The vinho verde is a lightly sparkling summer wine with a lower alcohol percentage of 9-11%. Historically this was called vinho verde (which means green wine) because the grapes were harvested when they were still green, before they were ripe and because they were bottled young the natural fermentation process allowed for a light carbonation. Now of course everything is harvested at normal times and the fizzyness is artificially added. Bummer. Prices for a vinho verde can range from 2 euros all the way up to 18, so either way it is always a cheap wine. This wine is produced in the North of Portugal where the weather is a bit cloudier so the grapes do not get as much sun and therefore have less sugar in them, leading to a lower alcohol percentage in the wine. This is by far my new favorite wine and you must seek it out wherever you live!
Time for stop number 3 – a traditional Portuguese tavern. This place started as a coal shop, then when electricity appeared in order to survive the coal shops turned into taverns, servicing quick meals. The one we stopped in was over 60 years old, and is currently run by the son of the original owner. This would be the spot where we would sample various cheese, quince paste, the alheira sausage and a classic Portuguese sandwich – the bifana. The heart of this sandwich is a grilled pork steak that has been marinated in garlic and wine. It is served sandwiched between two pieces of hearty bread with optional mustard and house made piri piri spicy sauce. Naturally I loaded on the condiments and got quite the kick a spice with my first bite. Spicy food lovers will love the piri piri sauce which is made with red chili peppers, whiskey, lemon juice, garlic and onion.
On our way to stop number 4 Miguel gave us an awesome quick history and culture lesson regarding Fado in Portugal. And then we were ready to sample Portugal’s favorite liquor – Ginjinha – made with sour cherries heavily mixed with sugar and then aguardiente. It is served in shot form with or without a few sour cherries at the bottom of the glass. The owner of the tavern bar where we tried it has a favorite make his own recipe and they bottle it and ship to him. This wasn’t exactly my favorite alcoholic beverage – as it reminded me of years of behind force fed cherry couch syrup as a child, but I did love trying the local liquor.
From there it was time for a bite to eat, and so we stopped by an African restaurant serving food from the 2 islands Sao Tome e Principie. While I only knew of Brazil as being a major former colony of Portugal’s, it turns out the country had a ton of other colonies all over Africa and Asia as well. For this reason you will notice many different ethnic restaurants dotted all over Portugal, as these were former colonies. Fun fact: Macau was only given back to China in 1999 (only 17 yrs ago)! To help cool down we started with a mini cold beer. As Miguel explained a big beer can start to get warm and lose its carbonation too fast, so instead they prefer mini beers here – perfectly carbonated and cool until the last drop. Pretty brilliant if you ask me. Our appetizer was a fried fish cake – a mix of different fish and dough made of breadfruit (a fruit I was not even familiar with).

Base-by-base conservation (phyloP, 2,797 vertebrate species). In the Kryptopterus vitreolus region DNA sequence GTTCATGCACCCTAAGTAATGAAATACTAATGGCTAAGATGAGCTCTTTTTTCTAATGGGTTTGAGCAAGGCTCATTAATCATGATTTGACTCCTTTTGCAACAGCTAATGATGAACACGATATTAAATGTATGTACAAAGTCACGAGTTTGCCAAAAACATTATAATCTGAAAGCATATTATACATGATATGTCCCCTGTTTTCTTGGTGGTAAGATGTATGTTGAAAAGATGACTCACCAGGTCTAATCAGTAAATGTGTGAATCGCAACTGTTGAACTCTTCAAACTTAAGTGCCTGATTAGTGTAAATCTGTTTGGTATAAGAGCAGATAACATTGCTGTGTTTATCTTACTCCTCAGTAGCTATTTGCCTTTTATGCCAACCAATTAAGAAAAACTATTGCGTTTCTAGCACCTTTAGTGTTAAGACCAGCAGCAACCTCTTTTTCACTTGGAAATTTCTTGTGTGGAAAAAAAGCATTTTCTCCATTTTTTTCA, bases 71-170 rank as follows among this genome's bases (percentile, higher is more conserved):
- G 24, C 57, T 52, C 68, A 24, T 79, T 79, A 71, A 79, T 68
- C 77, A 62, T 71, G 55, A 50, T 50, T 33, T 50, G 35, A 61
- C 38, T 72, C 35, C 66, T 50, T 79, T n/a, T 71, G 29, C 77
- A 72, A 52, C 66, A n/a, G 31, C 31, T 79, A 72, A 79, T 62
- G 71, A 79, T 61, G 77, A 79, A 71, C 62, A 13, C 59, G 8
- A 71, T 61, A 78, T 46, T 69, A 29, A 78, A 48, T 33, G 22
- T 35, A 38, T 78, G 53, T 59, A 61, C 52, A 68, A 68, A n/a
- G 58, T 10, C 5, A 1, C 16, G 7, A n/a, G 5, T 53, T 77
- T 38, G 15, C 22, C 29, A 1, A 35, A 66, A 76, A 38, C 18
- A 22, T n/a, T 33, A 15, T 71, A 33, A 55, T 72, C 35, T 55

Then it was time for even more alcohol (yes alcohol is a big part of the Portuguese culture, luckily for me), so it was on to a wine shop. Here we got to sample three different port wines – fortified wine strictly produced in the Douro Valley in Northern Portugal. This wine shop had wines of all prices and years, even going back hundreds of years with a price tag of 1,600 euros a bottle). And no, we did not get to sample that one.
Instead we sampled a white port wine, a vintage red and an LPB red. The vintage wines are only made during good years with the best grapes, so at times there can be a gap of several years between vintage bottling. The LPB is a cheaper version of a vintage port, the taste is similar but not as full. The wines we tried had alcohol content of 20%, and I have to go with the white port as my favorite, though I did enjoy all three.
For the serious port wine connoisseurs be sure to try the Dows 2011 Vintage Port – as it won the award for best wine in the world, but priced at 300 euros a bottle isn’t within my budget!
To finish off the food tour our last stop, of course, had to be for coffee and dessert. As we entered the magical pastry shop Miguel shared the history of the famous Portuguese dessert – pastel de nata. This was a dessert created and sold by 19th century monks in order to provide for themselves when the Portuguese kind cut funding.
The priests invented this recipe and when all the convents and monasteries eventually closed this priest sold the recipe to one man, who now sells these in one specific location as the pastal de belem, all others in the city are sold as the pastel de nata. This is an egg tart pastry, with an incredibly smooth and rich custard baked into a flaky and soft puff pastry style dough.
It is rich and light all at the same time. Just perfect with an afternoon espresso and as a final stop on the food tour.
Overall I had an absolute blast on the Taste of Lisboa food tour with Miguel as my guide. Along with a great set of other food tour attendants we had a wonderful afternoon learning all about the food culture in Lisbon and Portugal. Food is such an integral part of understanding and getting to know a foreign culture, so a food tour makes for a perfect introduction into a new country. And you’ll get tons of tips for other places to eat/drink and what to try. An added bonus.
If you’re ever in Lisbon Portugal, do not hesitate to sign up for a food tour!
**Thanks to Taste of Lisboa for hosting me of this food tour. As always all opinions expressed here are my own**